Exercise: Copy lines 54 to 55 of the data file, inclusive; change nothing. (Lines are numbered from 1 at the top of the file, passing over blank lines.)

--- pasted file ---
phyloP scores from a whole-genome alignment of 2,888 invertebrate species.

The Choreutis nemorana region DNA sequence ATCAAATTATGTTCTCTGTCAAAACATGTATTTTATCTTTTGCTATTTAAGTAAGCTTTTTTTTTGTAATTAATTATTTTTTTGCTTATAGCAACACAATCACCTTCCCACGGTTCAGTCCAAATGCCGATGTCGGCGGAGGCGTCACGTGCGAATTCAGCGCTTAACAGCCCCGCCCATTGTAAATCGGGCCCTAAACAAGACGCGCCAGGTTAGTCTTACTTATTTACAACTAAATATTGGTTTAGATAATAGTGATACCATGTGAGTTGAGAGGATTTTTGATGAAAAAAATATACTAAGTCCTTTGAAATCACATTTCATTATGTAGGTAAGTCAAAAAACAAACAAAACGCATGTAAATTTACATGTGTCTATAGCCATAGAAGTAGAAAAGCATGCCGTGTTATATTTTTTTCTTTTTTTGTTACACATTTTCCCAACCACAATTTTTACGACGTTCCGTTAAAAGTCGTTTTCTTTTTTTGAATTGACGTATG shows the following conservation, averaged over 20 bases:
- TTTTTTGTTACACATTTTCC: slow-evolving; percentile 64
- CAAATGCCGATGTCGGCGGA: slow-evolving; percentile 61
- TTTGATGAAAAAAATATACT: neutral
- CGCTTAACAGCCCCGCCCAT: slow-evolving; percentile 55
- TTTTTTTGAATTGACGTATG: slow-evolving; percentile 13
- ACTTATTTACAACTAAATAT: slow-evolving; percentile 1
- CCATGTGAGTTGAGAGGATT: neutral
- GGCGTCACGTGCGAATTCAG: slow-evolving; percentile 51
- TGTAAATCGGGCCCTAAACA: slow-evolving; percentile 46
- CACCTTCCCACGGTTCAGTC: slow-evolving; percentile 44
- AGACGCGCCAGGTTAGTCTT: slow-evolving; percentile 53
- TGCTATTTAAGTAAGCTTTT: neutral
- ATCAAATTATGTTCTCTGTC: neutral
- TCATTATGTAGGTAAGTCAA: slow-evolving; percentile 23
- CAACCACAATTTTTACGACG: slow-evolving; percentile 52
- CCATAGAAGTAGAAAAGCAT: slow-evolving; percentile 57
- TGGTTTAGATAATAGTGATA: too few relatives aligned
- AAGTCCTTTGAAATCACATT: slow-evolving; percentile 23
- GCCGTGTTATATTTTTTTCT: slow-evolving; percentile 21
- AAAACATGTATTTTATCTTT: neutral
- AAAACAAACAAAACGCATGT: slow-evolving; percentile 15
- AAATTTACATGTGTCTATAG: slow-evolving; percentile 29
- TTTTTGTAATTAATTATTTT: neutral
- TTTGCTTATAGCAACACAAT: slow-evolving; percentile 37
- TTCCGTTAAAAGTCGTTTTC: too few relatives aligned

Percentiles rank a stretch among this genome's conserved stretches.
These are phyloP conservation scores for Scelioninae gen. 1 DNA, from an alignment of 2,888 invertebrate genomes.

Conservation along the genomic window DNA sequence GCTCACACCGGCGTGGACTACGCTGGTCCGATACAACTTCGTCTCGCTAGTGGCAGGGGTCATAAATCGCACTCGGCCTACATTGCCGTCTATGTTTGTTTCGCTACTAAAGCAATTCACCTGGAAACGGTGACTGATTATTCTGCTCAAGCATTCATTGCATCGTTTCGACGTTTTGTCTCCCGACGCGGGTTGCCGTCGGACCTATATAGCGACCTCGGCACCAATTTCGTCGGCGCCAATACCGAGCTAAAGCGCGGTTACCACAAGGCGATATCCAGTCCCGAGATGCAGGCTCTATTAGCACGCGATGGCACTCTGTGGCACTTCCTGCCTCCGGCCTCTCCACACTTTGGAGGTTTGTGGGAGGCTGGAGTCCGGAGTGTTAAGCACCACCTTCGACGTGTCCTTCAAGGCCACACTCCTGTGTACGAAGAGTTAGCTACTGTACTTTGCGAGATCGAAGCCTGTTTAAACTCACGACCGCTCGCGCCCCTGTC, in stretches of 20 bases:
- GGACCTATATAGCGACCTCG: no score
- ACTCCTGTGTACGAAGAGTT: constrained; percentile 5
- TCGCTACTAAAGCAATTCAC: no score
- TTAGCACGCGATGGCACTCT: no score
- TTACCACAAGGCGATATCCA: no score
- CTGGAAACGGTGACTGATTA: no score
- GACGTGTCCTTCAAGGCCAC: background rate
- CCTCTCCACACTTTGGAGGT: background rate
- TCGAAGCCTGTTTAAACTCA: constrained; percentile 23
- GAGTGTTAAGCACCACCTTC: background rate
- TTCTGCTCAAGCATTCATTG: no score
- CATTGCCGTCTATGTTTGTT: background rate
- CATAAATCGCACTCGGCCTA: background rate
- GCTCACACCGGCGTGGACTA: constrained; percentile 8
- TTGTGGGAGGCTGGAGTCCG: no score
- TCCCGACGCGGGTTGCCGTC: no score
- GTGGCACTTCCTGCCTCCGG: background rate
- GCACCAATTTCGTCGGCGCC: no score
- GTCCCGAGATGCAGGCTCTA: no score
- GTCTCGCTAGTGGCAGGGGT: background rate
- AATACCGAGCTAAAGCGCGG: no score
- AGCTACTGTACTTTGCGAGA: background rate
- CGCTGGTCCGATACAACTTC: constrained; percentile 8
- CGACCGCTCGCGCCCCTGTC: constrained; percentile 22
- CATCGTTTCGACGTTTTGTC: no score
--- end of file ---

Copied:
- CGACCGCTCGCGCCCCTGTC: constrained; percentile 22
- CATCGTTTCGACGTTTTGTC: no score